The Most Favorite Thing in the World
Someone once asked me, what is your most favorite thing in the world? My response, in terms of what? Anything.
The company of others, I answer.
I love being around people I adore, especially those who understand me, laugh at my dry humor, know how I comprehend words and love me back. You might be thinking I rather be around big groups of people, or maybe even little groups, but that’s really not the case. I love being with one person at a time, maybe two, and not when I’m driving or doing things to distract me from them, such as cooking or cleaning. If I hang out with a friend, I offer something to drink or eat, we sit and we talk. The reason for that is because of my hearing impairment.
You see, I read lips (for the most part), and when I’m in social situations such as a party, dinner or a discussion in class, I get lost. Really lost. Oftentimes, more than one person is talking, looking in other directions (and not at me), there’ll be a lot of background noise, and if I am following, the first word I miss puts me out of the conversation. My husband and my close friends will know this once they start hearing me softly asking, “what? wait what?” It’s just habit for me to beg for clarification, but then I’ll just forget about it and not let it penetrate that part deep inside of me where once hit I’ll cry over my disadvantage.
Once at an Irish bar in Downtown Portland, a family friend asked my husband if I was upset. Only because I was not verbally participating within the group. Instead of explaining my situation my husband just said I was sick. I don’t blame him. While it isn’t hard to explain how I absorb sound, it hard to open up the doors to other’s brain and show them what it is like to be partially deaf. Most folks would just nod in shame like they did something wrong. They don’t know how to react.
And even if I went back to my roots, and busted out the hands to sign, it wouldn’t make a difference because I have never surrounded myself with other deaf or hard of hearing folks. It’s not that I didn’t want to, but because when I was 5 years old, I wanted to go to the same school as my brother, a school that did not cater to the deaf. My mother fought with the school district because she saw it as a cry for wanting to be “normal,” but really, I just wanted to be closer to my brother. Sometimes I call that moment in my life a big mistake, and other times I don’t. Not only did I rarely see my brother (he was in the 5th grade while I was in the 1st), but he was only there for one year before moving onto middle school. In addition to that disappointment, I spent grades 1 to 9 completely lost (I was home schooled then placed in smaller classes during my last two years of high school). Almost every day, I was removed from class for about 1 hour to work with a speech therapist or this lady (I don’t even know what her job title was), who worked with me one-on-one as if I was in class, except they used materials beneath my grade level and gave me shit half the time in helpless situations. That removal caused me to miss out on class, and whatever I didn’t miss, I wasn’t getting. The worst part, I didn’t know I could read lips yet.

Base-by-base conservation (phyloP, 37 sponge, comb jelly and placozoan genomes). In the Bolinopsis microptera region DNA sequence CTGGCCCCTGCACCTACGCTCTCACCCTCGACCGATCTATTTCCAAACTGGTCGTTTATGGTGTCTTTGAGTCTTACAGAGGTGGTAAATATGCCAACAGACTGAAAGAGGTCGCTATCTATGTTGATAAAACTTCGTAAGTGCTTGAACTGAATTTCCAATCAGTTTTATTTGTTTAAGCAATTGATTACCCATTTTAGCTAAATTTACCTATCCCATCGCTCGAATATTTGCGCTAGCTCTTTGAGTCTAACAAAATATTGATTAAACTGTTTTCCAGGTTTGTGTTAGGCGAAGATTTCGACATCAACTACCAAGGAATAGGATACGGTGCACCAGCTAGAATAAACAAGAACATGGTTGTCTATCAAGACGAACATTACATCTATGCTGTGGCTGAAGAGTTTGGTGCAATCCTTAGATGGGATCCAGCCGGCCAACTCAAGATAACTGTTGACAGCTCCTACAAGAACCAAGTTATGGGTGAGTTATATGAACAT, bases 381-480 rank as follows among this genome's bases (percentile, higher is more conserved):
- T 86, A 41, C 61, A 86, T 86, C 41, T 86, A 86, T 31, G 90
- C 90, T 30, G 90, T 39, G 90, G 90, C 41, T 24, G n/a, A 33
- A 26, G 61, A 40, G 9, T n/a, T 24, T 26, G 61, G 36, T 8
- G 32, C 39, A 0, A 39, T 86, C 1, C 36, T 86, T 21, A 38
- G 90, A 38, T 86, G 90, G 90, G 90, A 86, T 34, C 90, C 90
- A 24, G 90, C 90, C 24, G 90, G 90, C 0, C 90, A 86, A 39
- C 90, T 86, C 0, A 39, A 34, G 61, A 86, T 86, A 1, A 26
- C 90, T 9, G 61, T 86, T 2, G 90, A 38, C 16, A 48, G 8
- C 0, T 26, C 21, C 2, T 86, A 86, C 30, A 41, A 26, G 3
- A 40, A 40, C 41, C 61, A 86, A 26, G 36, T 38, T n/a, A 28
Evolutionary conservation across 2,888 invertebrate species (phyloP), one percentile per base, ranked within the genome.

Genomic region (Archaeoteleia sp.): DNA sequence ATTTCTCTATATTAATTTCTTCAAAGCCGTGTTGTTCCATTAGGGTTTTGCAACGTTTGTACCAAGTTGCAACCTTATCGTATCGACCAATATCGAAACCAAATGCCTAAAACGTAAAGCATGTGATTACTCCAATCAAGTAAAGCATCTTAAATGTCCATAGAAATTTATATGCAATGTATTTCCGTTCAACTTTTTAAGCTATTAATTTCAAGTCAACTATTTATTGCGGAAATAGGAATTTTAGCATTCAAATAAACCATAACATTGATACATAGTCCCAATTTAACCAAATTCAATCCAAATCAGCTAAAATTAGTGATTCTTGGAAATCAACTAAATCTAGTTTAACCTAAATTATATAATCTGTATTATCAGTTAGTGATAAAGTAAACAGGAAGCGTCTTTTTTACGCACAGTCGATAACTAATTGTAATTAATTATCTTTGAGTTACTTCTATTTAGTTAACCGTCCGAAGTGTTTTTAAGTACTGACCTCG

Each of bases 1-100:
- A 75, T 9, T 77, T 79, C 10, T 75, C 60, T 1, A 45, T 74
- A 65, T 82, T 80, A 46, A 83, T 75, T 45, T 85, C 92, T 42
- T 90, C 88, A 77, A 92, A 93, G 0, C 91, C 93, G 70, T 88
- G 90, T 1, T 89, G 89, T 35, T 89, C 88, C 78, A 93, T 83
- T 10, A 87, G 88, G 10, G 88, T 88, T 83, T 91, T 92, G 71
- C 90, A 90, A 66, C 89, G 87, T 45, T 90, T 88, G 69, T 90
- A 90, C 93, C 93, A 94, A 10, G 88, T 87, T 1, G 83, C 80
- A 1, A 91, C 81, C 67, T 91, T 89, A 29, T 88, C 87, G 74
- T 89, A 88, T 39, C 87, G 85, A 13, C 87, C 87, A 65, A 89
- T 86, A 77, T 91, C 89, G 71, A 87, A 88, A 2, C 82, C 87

So I lost my ability to sign over years of learning how to communicate like the hearing, and once I learned that I could read lips, I began to excel it further. However, it’s not the best method when hanging around a bunch of friends. Luckily, I can still do other things that allows me to enjoy life, such as go to the movies (Regal offer captioned glasses), and take classes with a real-time captioner (bless their hearts for becoming captioners). Regardless, I cannot express any more than I already have of how much I love being around people. That someone who asked me what was my most favorite thing in the world, responded with:
That’s the best answer I’ve ever heard.
It’s both the time being spent with that person, and the (unfixed) time afterwards where you randomly think about that one time you hung out with your friend. You don’t look at your dirty shoes and think in bliss about the day you bought them when they were squeaky clean and unworn. Material things don’t generate the same memories that the company of others generate, and not only do those memories become rewarding, but from there you cannot wait to see that person again.
That being said, I love finding ways to see my friends despite my busy schedule and theirs. My husband's birthday is coming up in 3 weeks, and throughout that, I will attempt to test not one but four different gluten free cake recipes. To be honest, as a former pastry chef, I believe gluten-free and cake should not be in the same sentence, but I hope to be proved wrong this time because I really want to make a cake for the guy. Unfortunately, cake often consists of sugar, eggs, dairy and sometimes chocolate. My reintroduction of those things will not be completed until the day of my husband's birthday. So, I must rely on my friends to test these cakes! Don't worry, they volunteered!
One of the cakes call for buttermilk, and I really wanted to make a rosemary infused cake with some mascarpone and preserves, but in order to infuse rosemary, you've gotta heat it up with some sort of liquid. Well, heating up buttermilk comes with very minimal success since it has low fat content and a high chance of separating thus becoming unreliable. So instead of jeopardizing the recipe by using milk (and not knowing how the cake will turn out to begin with), I placed a bunch of rosemary stalks in a jar and mashed it before pouring in the buttermilk. This particular cake will not have to be made until Friday (or next Tuesday) so hopefully in that time, the rosemary oils will tint the buttermilk. Hopefully.